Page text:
The state commission for the protection of child rights is holding sessions in schools to teach students about their rights, child marriage, elopement and various aspects of Pocso (Protection of Children from Sexual Offences Act).
The workshops had been put on hold because schools were closed for two years in the Covid pandemic.
The commission has resumed the sessions and is visiting schools to talk to students.
The idea behind the lessons is to sensitise children, give them the courage to speak up and not keep any violation they may suffer under wraps because of a false sense of shame or guilt.
The workshops are being conducted for students of classes VIII to XII in government schools, government madrasas and private institutions.
“The programme has become more important because in the last two years, there was an educational waste. Children got used to not going to school and their focus in life shifted. There have been cases of child marriage and elopement. It is all the more important now to bring the students back on course and tell them how harmful child marriage is,” said Ananya Chatterjee Chakraborti, chairperson, West Bengal Commission for Protection of Child Rights (WBCPCR).
Chatterjee Chakraborti said that the last two years saw a complete breakdown of communication for a large section of students who could not meet their friends or teachers. The reopening of schools has seen a restoration of that communication.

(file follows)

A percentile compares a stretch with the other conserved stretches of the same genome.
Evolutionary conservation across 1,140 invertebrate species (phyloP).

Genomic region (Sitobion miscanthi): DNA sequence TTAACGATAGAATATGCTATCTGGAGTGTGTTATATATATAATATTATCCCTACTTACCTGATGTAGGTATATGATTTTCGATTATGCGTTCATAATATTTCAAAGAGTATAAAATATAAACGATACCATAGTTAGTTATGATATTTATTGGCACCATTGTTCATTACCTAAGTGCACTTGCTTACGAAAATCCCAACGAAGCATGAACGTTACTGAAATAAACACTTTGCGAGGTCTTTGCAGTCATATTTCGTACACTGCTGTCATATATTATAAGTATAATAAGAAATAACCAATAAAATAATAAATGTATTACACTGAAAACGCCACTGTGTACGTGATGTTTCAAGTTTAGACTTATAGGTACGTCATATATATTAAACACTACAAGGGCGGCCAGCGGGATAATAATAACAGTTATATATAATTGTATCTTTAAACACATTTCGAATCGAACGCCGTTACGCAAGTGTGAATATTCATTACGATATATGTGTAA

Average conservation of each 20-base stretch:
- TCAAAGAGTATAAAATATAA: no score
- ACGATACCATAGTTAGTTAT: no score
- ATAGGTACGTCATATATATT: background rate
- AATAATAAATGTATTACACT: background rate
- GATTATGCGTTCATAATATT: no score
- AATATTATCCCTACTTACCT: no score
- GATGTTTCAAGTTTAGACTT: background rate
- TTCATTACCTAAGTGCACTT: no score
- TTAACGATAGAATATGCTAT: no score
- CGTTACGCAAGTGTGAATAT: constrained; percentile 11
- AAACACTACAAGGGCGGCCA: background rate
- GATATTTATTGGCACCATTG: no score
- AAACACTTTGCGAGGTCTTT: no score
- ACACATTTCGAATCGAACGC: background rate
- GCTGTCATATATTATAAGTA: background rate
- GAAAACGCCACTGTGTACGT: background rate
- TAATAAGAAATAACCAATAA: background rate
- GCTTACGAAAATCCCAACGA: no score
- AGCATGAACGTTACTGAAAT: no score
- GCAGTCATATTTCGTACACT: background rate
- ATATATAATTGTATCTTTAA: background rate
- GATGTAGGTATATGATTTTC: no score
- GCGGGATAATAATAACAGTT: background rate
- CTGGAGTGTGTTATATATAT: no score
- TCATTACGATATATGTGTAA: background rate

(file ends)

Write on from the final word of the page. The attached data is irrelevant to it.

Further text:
Children often confide in their friends or favourite teacher.
During the workshops, those conducting them narrate incidents or show the students paper clippings of an abuse or violation.
This helps students understand what a violation is and encourages them to speak up.
“They have to be given the courage to speak out, even if it is against a close family member,” said Yashabanti Sreemany, counsellor and member, WBCPCR.
“There have been instances where after a session, students walk up to share their experiences. The sensitisation includes telling them that nobody can do anything with them and if they complain, be it for themselves or for others, they will not land in trouble,” said Susmita Chanda, programme consultant.
Chanda said in-person interactions help them read a child’s expression to understand what he or she may be thinking.
Cases of elopement during the pandemic-induced lockdown happened because many girls thought that could ensure a better life.
“But we tell them of the consequences. We also sensitise boys and tell them that when caught they will be held under the law, something that they are unaware of,” said Chanda.
The workshops are conducted in co-educational institutions because sensitisation of boys is equally important.
“Boys are as vulnerable as girls and they are also violated,” said Sreemany.